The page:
Lorraine Farrelly

 

Farrelly built her career in architecture, working with interior designers in multidisciplinary environments across London and the South East of England before taking up a career as a lecturer. Her academic career involves teaching in a number of institutions across Europe, including those in Oslo, Vienna and Crete. She is a member of the Royal Institute of British Architects and a Fellow of the Royal Society of Arts.


After setting up her own practice together with her husband she has worked on a wide range of projects, including bars and restaurants as well as schools, public spaces and private houses. Her interest in urban design is frequently expressed in her work and Farrelly is a member of the South East Regional Design Panel, giving advice and directions on urban and regional development. “Good design is an important aspect of our city and our aim is to improve the design quality across the county.” she says.   


Recently, her focus has been on teaching architecture, interior design, freehand drawing and representational techniques as well as pursuing her own research, such as the internationally renowned The Fictional City project, developed in collaboration with her students. The Fictional City project has taken place in a number of European cities, including Venice and Rotterdam, and explores the idea of the city and its design through aspects of its art, literature and culture.

  

Farrelly stresses that team work and originality are important components in the development of architectural and interior design. “The best design comes from collaborative practices and I always work as a part of a team of architects and designers. The more you work collaboratively, the more able you are to make your design accessible.”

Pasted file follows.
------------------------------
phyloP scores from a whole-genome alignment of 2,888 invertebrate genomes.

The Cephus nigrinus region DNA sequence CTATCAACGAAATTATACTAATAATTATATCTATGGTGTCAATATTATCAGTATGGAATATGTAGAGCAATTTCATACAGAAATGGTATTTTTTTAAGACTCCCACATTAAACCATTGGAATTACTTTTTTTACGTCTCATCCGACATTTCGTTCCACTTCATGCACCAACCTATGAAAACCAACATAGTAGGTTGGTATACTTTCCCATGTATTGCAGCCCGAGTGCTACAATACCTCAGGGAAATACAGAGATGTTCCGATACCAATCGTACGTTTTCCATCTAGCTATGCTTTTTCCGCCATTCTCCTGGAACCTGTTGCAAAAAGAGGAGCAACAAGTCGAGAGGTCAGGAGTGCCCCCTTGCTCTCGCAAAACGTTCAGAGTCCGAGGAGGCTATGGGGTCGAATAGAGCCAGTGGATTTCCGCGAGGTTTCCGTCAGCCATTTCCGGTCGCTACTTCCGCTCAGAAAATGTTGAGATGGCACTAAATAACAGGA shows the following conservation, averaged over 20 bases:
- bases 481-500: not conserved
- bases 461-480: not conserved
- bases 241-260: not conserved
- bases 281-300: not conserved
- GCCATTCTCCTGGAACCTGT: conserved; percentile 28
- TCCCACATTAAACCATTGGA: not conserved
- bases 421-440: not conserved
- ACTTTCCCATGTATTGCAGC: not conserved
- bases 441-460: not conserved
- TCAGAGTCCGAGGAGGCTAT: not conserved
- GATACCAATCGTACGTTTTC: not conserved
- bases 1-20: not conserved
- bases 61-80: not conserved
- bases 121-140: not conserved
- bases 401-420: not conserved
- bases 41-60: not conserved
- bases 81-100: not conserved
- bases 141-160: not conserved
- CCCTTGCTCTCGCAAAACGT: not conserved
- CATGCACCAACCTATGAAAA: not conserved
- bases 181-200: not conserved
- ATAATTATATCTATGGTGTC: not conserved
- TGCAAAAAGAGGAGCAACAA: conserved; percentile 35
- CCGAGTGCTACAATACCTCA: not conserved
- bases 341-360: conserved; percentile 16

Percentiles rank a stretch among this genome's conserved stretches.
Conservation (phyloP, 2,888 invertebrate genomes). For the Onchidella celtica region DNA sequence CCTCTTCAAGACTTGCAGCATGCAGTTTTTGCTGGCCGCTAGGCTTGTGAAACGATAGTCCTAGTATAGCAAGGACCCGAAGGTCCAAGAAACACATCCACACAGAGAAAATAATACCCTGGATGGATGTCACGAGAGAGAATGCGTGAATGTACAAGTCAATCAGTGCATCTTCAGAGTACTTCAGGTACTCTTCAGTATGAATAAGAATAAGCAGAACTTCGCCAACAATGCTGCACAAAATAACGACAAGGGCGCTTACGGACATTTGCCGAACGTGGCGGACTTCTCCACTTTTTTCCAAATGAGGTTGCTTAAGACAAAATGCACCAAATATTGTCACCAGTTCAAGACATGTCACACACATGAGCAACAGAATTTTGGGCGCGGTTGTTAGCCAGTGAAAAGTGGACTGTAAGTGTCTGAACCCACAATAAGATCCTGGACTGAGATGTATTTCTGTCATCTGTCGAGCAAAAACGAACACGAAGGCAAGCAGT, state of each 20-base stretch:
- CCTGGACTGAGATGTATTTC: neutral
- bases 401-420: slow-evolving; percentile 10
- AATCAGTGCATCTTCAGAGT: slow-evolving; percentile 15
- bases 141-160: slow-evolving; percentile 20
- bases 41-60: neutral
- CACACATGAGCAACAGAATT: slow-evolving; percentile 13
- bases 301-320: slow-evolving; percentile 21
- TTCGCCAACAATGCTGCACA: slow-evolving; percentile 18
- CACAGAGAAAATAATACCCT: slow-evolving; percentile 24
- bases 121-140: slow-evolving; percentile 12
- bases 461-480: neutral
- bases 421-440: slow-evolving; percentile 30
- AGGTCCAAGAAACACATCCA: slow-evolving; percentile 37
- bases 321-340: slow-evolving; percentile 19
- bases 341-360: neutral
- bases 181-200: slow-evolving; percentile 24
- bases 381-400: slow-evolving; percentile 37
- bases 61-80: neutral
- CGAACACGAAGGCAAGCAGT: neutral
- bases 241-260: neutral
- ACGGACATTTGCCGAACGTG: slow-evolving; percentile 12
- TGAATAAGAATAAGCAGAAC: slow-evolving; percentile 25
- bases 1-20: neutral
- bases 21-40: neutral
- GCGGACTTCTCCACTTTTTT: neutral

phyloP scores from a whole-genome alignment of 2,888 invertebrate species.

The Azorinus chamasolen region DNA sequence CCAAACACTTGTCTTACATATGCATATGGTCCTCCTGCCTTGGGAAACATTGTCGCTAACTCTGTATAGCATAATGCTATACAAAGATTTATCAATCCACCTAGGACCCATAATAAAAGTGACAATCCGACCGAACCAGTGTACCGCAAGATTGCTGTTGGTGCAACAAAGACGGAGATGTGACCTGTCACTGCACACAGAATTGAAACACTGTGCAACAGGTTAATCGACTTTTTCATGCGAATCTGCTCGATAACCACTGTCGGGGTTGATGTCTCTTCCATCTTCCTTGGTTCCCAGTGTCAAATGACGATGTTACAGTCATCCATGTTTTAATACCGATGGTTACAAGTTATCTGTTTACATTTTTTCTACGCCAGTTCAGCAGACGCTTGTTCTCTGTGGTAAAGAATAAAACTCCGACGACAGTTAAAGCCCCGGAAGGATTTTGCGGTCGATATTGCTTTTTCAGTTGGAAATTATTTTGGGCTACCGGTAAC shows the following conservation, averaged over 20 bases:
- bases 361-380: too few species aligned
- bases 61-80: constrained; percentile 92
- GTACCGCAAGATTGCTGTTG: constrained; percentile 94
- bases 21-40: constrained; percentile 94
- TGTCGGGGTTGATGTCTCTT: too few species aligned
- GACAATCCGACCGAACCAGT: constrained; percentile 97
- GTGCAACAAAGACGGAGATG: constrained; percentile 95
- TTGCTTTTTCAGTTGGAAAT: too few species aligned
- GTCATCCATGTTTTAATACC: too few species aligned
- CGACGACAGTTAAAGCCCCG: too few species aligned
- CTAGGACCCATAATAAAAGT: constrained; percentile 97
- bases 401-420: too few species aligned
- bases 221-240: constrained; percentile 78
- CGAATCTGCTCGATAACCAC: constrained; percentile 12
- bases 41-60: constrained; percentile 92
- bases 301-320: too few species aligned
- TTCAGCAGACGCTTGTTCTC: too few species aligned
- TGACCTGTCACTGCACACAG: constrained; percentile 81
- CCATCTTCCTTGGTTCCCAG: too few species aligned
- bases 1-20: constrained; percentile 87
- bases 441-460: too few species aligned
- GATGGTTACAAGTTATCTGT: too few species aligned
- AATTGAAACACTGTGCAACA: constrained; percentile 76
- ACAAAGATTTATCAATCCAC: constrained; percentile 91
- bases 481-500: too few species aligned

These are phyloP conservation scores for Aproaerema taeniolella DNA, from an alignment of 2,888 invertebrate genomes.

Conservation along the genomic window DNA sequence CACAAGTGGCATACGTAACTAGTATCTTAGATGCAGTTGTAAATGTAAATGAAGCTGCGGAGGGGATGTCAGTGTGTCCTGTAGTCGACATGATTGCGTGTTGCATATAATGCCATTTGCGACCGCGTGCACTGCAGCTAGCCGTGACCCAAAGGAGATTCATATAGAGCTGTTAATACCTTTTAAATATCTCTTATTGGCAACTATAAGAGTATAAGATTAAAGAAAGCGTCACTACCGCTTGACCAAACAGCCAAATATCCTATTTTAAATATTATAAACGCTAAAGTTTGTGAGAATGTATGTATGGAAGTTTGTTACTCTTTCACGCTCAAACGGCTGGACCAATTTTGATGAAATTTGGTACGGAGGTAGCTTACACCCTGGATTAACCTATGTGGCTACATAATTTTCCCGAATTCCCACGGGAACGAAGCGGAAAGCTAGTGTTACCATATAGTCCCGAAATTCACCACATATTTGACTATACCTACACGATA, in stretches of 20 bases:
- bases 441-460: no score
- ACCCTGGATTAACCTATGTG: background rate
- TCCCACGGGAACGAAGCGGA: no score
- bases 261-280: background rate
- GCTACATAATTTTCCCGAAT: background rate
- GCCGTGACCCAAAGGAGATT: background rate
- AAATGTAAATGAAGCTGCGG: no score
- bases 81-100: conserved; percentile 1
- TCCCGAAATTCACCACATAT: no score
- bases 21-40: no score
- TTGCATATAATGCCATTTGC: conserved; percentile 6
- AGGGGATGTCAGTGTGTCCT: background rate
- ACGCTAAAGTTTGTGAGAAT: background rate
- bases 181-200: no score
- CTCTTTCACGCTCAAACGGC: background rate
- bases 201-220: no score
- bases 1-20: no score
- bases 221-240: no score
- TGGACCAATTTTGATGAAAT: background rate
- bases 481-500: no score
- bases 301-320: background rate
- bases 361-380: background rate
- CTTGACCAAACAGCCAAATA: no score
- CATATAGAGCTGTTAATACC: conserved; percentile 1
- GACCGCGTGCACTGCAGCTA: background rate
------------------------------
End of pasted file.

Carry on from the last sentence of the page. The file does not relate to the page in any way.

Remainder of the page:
While saying that design should be created with a sense of purpose, that its aim should be to improve quality of life for a group or an individual, Farrelly warns that when the desire for practicality is allowed to dominate it could prove a limitation to experimental creativity. Far more important is originality. “When we’re looking at the idea of design, we are looking at processes. We refer to masters of different disciplines for inspiration, but originality is when you can see the history of the discipline and evolve and change it. It then becomes very inspirational for new generations.” She describes how the latest contributions to Scandinavian design, while keeping the internationally acclaimed high quality of materials, is far from traditional. “Particularly in the current world of sustainability, be it sustainable materials or sustainable living, I think the Scandinavian approach is becoming more and more relevant.”       

  

Recent publications include Interior Structures: Bars and Restaurants, Fundamentals of Architecture and Representation Techniques.















The article was published in the Forum AID Awards Supplement 2008

 

”Because of my background, I’m impressed by design that is accessible, that people can understand and connect to, whether it’s urban design or a piece of furniture.” says Lorraine Farrelly, the Deputy Head of the School of Architecture at Portsmouth University, UK.